I know it is cliché to say that we are inundated with way too much media today.  It’s true though.  I don’t have to tell you how easy it is to get distracted by a new website, Twitter, Facebook, etc, etc.  As a photographer, I am not only trying to create new photographs but create a following on this blog through social media and produce quality content for each and every post.  Add to that the need to handle article and magazine submissions, fulfill print orders, contact potential new clients, and much more, many nature photographers struggle to find the time to photograph!

Extended trips can offer a relief from all of that and a chance to truly work creatively.  When I am on a project, email gets checked every couple of days, the blog gets updated occasionally, and the rest of life gets put on hold.  After all, when you are sleeping in the top of a tree in the middle of a forest, it’s a bit difficult to check email or worry about twittering (especially when you don’t have an iPhone or other fancy smartphone).  If I’m backpacking, I’m not carrying a laptop and only editing photos when I return to my car and a hotel or coffee shop.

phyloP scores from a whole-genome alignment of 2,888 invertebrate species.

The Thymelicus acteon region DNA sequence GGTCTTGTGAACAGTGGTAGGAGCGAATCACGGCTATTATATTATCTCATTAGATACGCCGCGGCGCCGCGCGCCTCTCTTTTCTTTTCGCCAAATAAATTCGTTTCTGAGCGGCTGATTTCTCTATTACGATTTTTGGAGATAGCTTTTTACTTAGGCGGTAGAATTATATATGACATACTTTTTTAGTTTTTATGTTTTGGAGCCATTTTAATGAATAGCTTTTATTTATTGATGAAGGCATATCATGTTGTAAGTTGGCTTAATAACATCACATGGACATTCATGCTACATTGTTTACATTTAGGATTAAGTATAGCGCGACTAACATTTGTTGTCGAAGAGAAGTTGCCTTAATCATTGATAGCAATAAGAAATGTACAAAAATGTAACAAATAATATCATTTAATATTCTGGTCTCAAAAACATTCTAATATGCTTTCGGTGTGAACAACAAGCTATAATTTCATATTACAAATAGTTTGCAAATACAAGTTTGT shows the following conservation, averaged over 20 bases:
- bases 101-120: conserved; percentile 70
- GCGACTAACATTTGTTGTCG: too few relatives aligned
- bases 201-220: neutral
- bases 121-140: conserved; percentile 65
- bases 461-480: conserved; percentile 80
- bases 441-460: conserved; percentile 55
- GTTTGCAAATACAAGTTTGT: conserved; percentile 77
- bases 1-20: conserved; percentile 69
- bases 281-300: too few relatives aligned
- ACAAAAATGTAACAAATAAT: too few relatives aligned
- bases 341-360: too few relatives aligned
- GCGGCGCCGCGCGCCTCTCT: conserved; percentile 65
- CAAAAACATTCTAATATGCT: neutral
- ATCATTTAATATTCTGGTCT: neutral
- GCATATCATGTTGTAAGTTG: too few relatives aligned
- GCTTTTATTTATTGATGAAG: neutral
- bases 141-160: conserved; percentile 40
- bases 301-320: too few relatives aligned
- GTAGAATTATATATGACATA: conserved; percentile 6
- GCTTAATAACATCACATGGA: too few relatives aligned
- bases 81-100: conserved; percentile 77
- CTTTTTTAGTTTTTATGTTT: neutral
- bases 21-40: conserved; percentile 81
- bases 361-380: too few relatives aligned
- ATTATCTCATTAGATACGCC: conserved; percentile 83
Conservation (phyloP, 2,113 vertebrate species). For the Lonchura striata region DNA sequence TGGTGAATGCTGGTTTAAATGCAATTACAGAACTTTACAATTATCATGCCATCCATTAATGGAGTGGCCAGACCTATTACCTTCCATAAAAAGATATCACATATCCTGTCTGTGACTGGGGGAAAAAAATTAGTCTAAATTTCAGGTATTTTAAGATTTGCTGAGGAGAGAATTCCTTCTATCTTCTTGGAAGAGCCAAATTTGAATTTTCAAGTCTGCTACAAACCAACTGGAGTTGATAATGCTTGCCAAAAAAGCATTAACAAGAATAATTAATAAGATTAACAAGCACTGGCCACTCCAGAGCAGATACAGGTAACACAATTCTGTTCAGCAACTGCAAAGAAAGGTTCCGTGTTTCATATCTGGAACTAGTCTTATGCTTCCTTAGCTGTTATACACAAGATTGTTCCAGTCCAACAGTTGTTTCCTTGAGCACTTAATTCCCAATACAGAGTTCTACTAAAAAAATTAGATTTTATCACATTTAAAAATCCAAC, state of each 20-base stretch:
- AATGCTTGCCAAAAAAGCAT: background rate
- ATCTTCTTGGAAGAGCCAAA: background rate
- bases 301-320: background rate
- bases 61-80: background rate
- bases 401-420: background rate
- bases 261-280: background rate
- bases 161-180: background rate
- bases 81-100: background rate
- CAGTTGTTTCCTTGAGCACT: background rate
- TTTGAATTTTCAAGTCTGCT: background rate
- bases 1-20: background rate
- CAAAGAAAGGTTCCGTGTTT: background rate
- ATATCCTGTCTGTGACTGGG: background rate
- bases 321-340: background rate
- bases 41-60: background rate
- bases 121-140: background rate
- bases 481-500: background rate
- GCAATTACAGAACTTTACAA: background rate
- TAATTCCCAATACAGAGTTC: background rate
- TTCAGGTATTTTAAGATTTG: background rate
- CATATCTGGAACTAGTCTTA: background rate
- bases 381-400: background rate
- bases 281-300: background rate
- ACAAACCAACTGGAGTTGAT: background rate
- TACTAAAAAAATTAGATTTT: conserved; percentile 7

Extended trips really are a great excuse to get away from everything.  Put up an Out of the Office message on your email saying you won’t have Internet access, shut down your computer, load up your camera bag, and get into the field.   Turn off the cell phone, ignore Twitter, post one last message on Facebook, write some blog posts in advance scheduled to post automatically, and go!

One of the best things you can do to improve your photography and further stimulate your passion is to totally immerse yourself in a long term project.  Plan a Trip.  It might just give you the opportunity to create the photograph of a lifetime.